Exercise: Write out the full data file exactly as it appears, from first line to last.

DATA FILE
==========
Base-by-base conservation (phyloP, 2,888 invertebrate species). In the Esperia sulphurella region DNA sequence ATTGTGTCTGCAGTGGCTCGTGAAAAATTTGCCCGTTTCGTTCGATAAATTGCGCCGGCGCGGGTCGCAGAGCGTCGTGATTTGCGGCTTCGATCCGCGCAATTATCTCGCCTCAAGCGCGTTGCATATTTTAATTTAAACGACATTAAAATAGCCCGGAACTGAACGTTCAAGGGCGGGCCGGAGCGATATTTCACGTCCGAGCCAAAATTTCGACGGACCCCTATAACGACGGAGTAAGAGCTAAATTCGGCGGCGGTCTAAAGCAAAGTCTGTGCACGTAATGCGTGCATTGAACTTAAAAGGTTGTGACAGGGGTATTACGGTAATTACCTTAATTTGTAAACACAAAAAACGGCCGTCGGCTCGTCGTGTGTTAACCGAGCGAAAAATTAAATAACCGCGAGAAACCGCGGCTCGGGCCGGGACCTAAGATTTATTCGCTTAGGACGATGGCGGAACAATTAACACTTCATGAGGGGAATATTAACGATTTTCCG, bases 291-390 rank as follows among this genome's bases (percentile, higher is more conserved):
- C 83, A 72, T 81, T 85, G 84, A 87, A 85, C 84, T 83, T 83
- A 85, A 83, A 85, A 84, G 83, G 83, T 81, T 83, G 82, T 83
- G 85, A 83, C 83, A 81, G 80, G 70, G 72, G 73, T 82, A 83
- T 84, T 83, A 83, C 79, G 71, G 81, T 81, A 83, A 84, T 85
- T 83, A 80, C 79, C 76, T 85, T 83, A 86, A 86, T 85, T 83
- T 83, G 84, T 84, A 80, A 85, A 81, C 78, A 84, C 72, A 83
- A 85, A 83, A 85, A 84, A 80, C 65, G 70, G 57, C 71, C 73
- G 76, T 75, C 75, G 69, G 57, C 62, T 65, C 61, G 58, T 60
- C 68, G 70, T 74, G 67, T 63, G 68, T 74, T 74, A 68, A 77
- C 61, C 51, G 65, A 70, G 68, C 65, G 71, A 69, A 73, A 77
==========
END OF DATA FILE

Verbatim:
Base-by-base conservation (phyloP, 2,888 invertebrate species). In the Esperia sulphurella region DNA sequence ATTGTGTCTGCAGTGGCTCGTGAAAAATTTGCCCGTTTCGTTCGATAAATTGCGCCGGCGCGGGTCGCAGAGCGTCGTGATTTGCGGCTTCGATCCGCGCAATTATCTCGCCTCAAGCGCGTTGCATATTTTAATTTAAACGACATTAAAATAGCCCGGAACTGAACGTTCAAGGGCGGGCCGGAGCGATATTTCACGTCCGAGCCAAAATTTCGACGGACCCCTATAACGACGGAGTAAGAGCTAAATTCGGCGGCGGTCTAAAGCAAAGTCTGTGCACGTAATGCGTGCATTGAACTTAAAAGGTTGTGACAGGGGTATTACGGTAATTACCTTAATTTGTAAACACAAAAAACGGCCGTCGGCTCGTCGTGTGTTAACCGAGCGAAAAATTAAATAACCGCGAGAAACCGCGGCTCGGGCCGGGACCTAAGATTTATTCGCTTAGGACGATGGCGGAACAATTAACACTTCATGAGGGGAATATTAACGATTTTCCG, bases 291-390 rank as follows among this genome's bases (percentile, higher is more conserved):
- C 83, A 72, T 81, T 85, G 84, A 87, A 85, C 84, T 83, T 83
- A 85, A 83, A 85, A 84, G 83, G 83, T 81, T 83, G 82, T 83
- G 85, A 83, C 83, A 81, G 80, G 70, G 72, G 73, T 82, A 83
- T 84, T 83, A 83, C 79, G 71, G 81, T 81, A 83, A 84, T 85
- T 83, A 80, C 79, C 76, T 85, T 83, A 86, A 86, T 85, T 83
- T 83, G 84, T 84, A 80, A 85, A 81, C 78, A 84, C 72, A 83
- A 85, A 83, A 85, A 84, A 80, C 65, G 70, G 57, C 71, C 73
- G 76, T 75, C 75, G 69, G 57, C 62, T 65, C 61, G 58, T 60
- C 68, G 70, T 74, G 67, T 63, G 68, T 74, T 74, A 68, A 77
- C 61, C 51, G 65, A 70, G 68, C 65, G 71, A 69, A 73, A 77